January 16 commemorates the life and work of Dr. Martin Luther King Jr., a Baptist minister and leader in the American civil rights movement. Learn how Lafayette faculty and staff are using this important day to reflect on Dr. King’s efforts to influence racial equality and social change. 


Louise Frazier stands outside on a porch.“The work of Dr. Martin Luther King Jr. is unquestionably critical to history but resonates on a very intimate level in my life. Every year, on or about Jan. 16, our family chooses to honor Dr. King by also honoring the experiences and sacrifices of my in-laws. While it does not take a holiday to do so, it is a day/time my in-laws (now in their 80s) have come to freely express and share snapshots of lived experiences which have been kept under psychological lock and key for decades. The Fraziers are two of many people who lived in and through a very segregated South during formative years of their lives. While they are incredibly private people, it has become more important than ever for our family to sit in their experience in whatever way they want to share, to recognize our privilege, and to move in life understanding the broad shoulders we stand on, which intimately includes theirs. The truth is that our family is one and two generations removed from the experiences of Mr. and Mrs. Frazier, and there is so much to learn from them, including lessons on truth, love, forgiveness, and service.

“As my children have become adults, gathering has become a scheduling nightmare. However, the commitment to connect (and technology) brings us together. So this year, my in-laws have zeroed in on the importance of being ‘in’ service on a regular basis—not for external validation, and certainly not for one day. To them, being ‘in’ service is not performative and is in everyday acts of kindness, building people up, reaching back to pull up, and education. So that’s what I’ll keep doing. 

“The church is, no doubt, where Mrs. Frazier draws her peace and so, too, will I by attending a 7 p.m. service at Greater Shiloh Church in Easton on Monday, Jan. 16. This year’s Dr. King quote chosen by our family is: ‘Not everybody can be famous, but everyone can be great because greatness is determined by service; you only need a heart full of grace and a soul generated by love.’ I encourage you to join me and be ‘in’ service as a regular practice. It will do the world good.” Louise Frazier, associate director of admissions and coordinator of student success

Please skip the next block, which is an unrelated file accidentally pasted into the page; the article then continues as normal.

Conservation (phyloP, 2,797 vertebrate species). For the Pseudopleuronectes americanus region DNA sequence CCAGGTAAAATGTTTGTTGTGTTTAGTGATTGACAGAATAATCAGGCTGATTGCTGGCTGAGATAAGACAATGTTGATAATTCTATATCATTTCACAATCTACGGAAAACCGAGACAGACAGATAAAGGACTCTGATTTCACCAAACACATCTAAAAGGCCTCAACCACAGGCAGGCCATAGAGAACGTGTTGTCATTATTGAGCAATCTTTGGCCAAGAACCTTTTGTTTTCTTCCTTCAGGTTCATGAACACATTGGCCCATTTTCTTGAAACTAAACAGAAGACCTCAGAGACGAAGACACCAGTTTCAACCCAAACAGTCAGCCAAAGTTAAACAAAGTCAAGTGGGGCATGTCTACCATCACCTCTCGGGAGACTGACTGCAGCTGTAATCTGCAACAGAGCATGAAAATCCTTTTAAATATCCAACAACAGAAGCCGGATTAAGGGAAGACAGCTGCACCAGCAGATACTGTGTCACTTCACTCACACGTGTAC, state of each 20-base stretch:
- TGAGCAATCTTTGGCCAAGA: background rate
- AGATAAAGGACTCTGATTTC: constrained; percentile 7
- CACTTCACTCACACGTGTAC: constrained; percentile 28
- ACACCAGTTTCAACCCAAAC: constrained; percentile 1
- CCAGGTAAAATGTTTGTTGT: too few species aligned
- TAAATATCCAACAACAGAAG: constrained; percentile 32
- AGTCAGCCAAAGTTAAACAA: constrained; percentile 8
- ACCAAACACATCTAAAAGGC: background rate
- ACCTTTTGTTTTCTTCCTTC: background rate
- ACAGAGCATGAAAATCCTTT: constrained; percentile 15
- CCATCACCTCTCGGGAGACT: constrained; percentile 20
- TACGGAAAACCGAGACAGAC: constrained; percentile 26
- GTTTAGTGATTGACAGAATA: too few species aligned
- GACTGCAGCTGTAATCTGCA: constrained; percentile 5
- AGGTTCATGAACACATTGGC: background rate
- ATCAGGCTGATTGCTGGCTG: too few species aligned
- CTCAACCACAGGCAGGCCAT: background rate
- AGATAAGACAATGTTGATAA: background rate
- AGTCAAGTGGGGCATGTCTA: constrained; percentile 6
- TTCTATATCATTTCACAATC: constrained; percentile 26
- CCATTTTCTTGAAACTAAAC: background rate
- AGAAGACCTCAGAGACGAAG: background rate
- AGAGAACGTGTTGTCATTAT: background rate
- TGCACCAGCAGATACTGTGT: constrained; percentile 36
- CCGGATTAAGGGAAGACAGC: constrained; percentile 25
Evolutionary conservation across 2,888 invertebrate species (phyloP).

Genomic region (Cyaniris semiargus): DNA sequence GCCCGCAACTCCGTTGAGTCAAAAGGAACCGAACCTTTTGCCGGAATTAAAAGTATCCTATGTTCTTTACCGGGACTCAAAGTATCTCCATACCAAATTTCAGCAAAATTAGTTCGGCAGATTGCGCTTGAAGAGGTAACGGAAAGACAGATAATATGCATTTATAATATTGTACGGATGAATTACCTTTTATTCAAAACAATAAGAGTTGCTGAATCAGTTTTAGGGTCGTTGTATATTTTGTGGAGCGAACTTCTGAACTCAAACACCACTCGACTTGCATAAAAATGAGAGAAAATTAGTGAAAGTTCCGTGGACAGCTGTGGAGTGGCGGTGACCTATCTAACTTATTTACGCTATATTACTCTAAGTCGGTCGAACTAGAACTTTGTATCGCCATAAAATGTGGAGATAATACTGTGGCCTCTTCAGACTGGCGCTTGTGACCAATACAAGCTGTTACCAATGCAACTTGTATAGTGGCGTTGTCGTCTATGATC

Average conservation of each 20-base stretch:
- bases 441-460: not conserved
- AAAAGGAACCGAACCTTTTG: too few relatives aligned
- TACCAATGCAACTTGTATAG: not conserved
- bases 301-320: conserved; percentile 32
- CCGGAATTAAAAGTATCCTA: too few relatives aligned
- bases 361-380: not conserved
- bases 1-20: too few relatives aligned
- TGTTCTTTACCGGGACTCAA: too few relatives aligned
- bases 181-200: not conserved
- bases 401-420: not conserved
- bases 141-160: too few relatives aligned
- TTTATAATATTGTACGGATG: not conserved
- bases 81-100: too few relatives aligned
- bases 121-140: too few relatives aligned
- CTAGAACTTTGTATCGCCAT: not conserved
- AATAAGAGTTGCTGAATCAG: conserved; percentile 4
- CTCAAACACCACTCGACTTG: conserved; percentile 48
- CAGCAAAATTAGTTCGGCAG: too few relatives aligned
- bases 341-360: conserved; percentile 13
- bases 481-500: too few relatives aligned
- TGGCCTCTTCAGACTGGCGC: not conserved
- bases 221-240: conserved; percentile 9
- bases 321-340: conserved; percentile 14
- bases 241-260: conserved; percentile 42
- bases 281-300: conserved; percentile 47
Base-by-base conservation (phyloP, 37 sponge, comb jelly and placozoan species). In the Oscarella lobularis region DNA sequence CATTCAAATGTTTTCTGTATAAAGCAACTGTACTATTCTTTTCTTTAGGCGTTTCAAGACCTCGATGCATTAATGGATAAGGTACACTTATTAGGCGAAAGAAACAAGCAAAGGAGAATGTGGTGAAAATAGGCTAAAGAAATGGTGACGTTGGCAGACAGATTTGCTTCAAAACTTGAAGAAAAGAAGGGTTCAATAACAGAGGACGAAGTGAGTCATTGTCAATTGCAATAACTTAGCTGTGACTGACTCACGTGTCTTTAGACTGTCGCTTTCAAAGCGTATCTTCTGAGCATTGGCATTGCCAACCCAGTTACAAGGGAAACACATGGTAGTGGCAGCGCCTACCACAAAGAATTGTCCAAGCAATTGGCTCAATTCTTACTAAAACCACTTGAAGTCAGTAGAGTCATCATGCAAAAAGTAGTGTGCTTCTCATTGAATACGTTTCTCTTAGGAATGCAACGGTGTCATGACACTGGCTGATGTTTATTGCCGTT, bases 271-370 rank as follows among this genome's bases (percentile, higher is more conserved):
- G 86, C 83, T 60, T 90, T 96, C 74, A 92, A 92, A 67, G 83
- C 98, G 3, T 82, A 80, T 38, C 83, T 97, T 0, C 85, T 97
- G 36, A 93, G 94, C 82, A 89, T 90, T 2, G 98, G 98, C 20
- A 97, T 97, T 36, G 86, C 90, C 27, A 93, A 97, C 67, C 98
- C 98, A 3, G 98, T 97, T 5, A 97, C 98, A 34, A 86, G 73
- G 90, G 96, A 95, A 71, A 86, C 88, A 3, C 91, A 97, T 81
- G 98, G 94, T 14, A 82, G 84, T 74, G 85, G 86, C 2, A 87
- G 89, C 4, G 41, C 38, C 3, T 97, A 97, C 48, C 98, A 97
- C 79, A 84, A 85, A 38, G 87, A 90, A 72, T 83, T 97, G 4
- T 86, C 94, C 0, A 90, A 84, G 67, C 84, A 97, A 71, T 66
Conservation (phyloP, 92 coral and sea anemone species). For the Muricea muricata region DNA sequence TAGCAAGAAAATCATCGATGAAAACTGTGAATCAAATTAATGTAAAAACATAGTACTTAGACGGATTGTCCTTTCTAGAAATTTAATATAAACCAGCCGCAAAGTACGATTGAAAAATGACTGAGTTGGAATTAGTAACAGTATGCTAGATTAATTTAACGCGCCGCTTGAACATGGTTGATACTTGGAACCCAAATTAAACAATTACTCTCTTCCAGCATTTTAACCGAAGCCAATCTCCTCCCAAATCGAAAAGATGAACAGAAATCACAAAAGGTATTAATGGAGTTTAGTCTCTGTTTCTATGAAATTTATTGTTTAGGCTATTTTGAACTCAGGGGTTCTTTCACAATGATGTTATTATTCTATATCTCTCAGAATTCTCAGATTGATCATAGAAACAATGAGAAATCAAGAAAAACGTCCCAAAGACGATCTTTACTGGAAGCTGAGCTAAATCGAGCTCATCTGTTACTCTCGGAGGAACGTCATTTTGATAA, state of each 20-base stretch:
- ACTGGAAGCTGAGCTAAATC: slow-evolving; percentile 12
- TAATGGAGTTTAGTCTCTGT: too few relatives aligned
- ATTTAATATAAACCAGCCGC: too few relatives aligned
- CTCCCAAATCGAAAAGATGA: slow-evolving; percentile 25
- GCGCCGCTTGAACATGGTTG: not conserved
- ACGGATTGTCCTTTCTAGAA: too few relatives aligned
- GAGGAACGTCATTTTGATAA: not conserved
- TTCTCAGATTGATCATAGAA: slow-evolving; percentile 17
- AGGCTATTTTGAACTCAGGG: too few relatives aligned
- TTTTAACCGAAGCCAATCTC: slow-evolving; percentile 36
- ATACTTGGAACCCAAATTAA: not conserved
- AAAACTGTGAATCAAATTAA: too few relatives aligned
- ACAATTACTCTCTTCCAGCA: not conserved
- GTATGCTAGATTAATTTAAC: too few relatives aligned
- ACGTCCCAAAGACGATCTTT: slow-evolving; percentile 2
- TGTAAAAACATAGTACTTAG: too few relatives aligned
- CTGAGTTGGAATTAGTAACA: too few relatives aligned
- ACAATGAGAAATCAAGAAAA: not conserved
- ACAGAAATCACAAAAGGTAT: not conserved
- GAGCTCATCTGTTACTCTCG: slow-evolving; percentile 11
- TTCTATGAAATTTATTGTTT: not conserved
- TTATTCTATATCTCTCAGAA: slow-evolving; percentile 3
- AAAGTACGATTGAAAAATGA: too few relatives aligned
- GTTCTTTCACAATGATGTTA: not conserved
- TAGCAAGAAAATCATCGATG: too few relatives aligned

S. Abu Turab Rizvi smiles“For me, the Martin Luther King Jr. holiday is a time for reflection. It comes at a time when we typically plan for the new year, in the pause between semesters. The dazzling words and magnetic personality of Dr. King serve a larger purpose, which is to shake us out of inaction and spur us toward activities that bring greater justice to long-denied people through peaceful means. I will spend the holiday figuring out how to align my work with that worthy purpose.”  S. Abu Turab Rizvi, professor of economics

Charlotte Nunes smiles, holding her child in her arms at Skillman Library.“I look forward to attending the NAACP MLK Award banquet this Sunday, which will be a joyful occasion to celebrate exciting contributions to our community locally. On Monday, I’ll observe the holiday with my husband and two small boys, who are 1 and 2.  Although they’re still very young, I think it’s important to take this day for reflection on the legacy of MLK Jr., and to honor the ongoing movement for equity and racial justice.  As they get older, I look forward to establishing a tradition where we participate in acts of service on this holiday.” Charlotte Nunes, director of digital scholarship services

Jaison Freeman smiles

“The desire to be perfect, to be momentous, to have seismic impact, while noble, can sometimes have the unintended consequence of paralyzing and ultimately resulting in inaction. As I reflect upon the legacy of Martin Luther King Jr. and what it means to me, I am inspired by his resolve to be a leader and tireless agent for equity, inclusion, and the celebration of difference. I am particularly struck by this MLK quote: